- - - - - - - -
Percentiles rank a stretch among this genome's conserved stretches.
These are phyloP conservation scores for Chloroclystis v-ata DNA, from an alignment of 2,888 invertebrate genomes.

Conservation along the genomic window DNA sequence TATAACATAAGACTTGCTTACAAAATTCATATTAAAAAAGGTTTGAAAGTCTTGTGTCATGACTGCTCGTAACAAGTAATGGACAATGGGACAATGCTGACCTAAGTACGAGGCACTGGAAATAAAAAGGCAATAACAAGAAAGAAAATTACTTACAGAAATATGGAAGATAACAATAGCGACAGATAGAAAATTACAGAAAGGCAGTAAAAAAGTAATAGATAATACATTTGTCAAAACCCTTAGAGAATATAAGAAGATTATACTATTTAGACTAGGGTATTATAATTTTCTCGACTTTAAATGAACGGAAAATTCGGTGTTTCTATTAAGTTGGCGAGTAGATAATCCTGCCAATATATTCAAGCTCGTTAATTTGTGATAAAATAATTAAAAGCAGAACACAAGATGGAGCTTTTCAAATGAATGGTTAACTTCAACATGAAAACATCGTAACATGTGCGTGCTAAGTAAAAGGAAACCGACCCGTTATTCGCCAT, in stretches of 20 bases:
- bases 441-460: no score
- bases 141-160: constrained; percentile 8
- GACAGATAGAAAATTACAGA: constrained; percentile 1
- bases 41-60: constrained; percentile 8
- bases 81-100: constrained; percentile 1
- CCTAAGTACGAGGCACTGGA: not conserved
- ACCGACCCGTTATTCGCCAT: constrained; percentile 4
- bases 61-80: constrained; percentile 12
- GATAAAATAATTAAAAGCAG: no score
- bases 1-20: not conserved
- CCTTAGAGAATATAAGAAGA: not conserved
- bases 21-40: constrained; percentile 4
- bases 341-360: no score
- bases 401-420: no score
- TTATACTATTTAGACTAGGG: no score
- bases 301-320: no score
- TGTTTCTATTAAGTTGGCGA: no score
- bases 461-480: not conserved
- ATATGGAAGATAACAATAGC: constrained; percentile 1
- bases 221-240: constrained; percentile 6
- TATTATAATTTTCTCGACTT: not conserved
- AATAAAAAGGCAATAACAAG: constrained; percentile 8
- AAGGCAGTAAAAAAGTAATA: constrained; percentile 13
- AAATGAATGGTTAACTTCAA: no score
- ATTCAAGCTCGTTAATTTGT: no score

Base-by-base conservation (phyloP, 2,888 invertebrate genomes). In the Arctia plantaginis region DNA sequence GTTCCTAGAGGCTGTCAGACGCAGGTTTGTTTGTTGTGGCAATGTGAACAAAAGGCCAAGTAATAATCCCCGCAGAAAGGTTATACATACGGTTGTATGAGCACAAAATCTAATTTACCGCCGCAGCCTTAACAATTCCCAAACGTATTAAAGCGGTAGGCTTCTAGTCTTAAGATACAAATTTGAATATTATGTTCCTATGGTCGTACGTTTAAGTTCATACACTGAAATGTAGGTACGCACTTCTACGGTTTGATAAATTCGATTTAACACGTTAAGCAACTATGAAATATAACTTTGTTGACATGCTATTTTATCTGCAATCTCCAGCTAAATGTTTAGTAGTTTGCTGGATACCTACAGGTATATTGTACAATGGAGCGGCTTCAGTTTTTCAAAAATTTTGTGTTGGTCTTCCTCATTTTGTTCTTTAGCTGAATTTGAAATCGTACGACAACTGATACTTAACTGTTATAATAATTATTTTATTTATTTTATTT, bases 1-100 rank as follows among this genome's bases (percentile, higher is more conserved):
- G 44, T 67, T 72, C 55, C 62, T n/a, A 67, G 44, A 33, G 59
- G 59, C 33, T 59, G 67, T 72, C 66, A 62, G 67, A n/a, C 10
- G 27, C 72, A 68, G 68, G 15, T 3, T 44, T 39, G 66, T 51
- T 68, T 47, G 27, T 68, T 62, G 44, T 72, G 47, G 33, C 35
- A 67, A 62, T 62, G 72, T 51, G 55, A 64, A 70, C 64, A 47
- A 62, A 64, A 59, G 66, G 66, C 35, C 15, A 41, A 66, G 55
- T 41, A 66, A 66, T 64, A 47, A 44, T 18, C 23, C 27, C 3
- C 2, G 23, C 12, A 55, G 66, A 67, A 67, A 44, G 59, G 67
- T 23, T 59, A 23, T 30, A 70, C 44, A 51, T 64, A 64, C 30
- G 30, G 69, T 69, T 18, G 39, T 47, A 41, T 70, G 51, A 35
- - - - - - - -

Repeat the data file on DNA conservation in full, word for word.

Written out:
Percentiles rank a stretch among this genome's conserved stretches.
These are phyloP conservation scores for Chloroclystis v-ata DNA, from an alignment of 2,888 invertebrate genomes.

Conservation along the genomic window DNA sequence TATAACATAAGACTTGCTTACAAAATTCATATTAAAAAAGGTTTGAAAGTCTTGTGTCATGACTGCTCGTAACAAGTAATGGACAATGGGACAATGCTGACCTAAGTACGAGGCACTGGAAATAAAAAGGCAATAACAAGAAAGAAAATTACTTACAGAAATATGGAAGATAACAATAGCGACAGATAGAAAATTACAGAAAGGCAGTAAAAAAGTAATAGATAATACATTTGTCAAAACCCTTAGAGAATATAAGAAGATTATACTATTTAGACTAGGGTATTATAATTTTCTCGACTTTAAATGAACGGAAAATTCGGTGTTTCTATTAAGTTGGCGAGTAGATAATCCTGCCAATATATTCAAGCTCGTTAATTTGTGATAAAATAATTAAAAGCAGAACACAAGATGGAGCTTTTCAAATGAATGGTTAACTTCAACATGAAAACATCGTAACATGTGCGTGCTAAGTAAAAGGAAACCGACCCGTTATTCGCCAT, in stretches of 20 bases:
- bases 441-460: no score
- bases 141-160: constrained; percentile 8
- GACAGATAGAAAATTACAGA: constrained; percentile 1
- bases 41-60: constrained; percentile 8
- bases 81-100: constrained; percentile 1
- CCTAAGTACGAGGCACTGGA: not conserved
- ACCGACCCGTTATTCGCCAT: constrained; percentile 4
- bases 61-80: constrained; percentile 12
- GATAAAATAATTAAAAGCAG: no score
- bases 1-20: not conserved
- CCTTAGAGAATATAAGAAGA: not conserved
- bases 21-40: constrained; percentile 4
- bases 341-360: no score
- bases 401-420: no score
- TTATACTATTTAGACTAGGG: no score
- bases 301-320: no score
- TGTTTCTATTAAGTTGGCGA: no score
- bases 461-480: not conserved
- ATATGGAAGATAACAATAGC: constrained; percentile 1
- bases 221-240: constrained; percentile 6
- TATTATAATTTTCTCGACTT: not conserved
- AATAAAAAGGCAATAACAAG: constrained; percentile 8
- AAGGCAGTAAAAAAGTAATA: constrained; percentile 13
- AAATGAATGGTTAACTTCAA: no score
- ATTCAAGCTCGTTAATTTGT: no score

Base-by-base conservation (phyloP, 2,888 invertebrate genomes). In the Arctia plantaginis region DNA sequence GTTCCTAGAGGCTGTCAGACGCAGGTTTGTTTGTTGTGGCAATGTGAACAAAAGGCCAAGTAATAATCCCCGCAGAAAGGTTATACATACGGTTGTATGAGCACAAAATCTAATTTACCGCCGCAGCCTTAACAATTCCCAAACGTATTAAAGCGGTAGGCTTCTAGTCTTAAGATACAAATTTGAATATTATGTTCCTATGGTCGTACGTTTAAGTTCATACACTGAAATGTAGGTACGCACTTCTACGGTTTGATAAATTCGATTTAACACGTTAAGCAACTATGAAATATAACTTTGTTGACATGCTATTTTATCTGCAATCTCCAGCTAAATGTTTAGTAGTTTGCTGGATACCTACAGGTATATTGTACAATGGAGCGGCTTCAGTTTTTCAAAAATTTTGTGTTGGTCTTCCTCATTTTGTTCTTTAGCTGAATTTGAAATCGTACGACAACTGATACTTAACTGTTATAATAATTATTTTATTTATTTTATTT, bases 1-100 rank as follows among this genome's bases (percentile, higher is more conserved):
- G 44, T 67, T 72, C 55, C 62, T n/a, A 67, G 44, A 33, G 59
- G 59, C 33, T 59, G 67, T 72, C 66, A 62, G 67, A n/a, C 10
- G 27, C 72, A 68, G 68, G 15, T 3, T 44, T 39, G 66, T 51
- T 68, T 47, G 27, T 68, T 62, G 44, T 72, G 47, G 33, C 35
- A 67, A 62, T 62, G 72, T 51, G 55, A 64, A 70, C 64, A 47
- A 62, A 64, A 59, G 66, G 66, C 35, C 15, A 41, A 66, G 55
- T 41, A 66, A 66, T 64, A 47, A 44, T 18, C 23, C 27, C 3
- C 2, G 23, C 12, A 55, G 66, A 67, A 67, A 44, G 59, G 67
- T 23, T 59, A 23, T 30, A 70, C 44, A 51, T 64, A 64, C 30
- G 30, G 69, T 69, T 18, G 39, T 47, A 41, T 70, G 51, A 35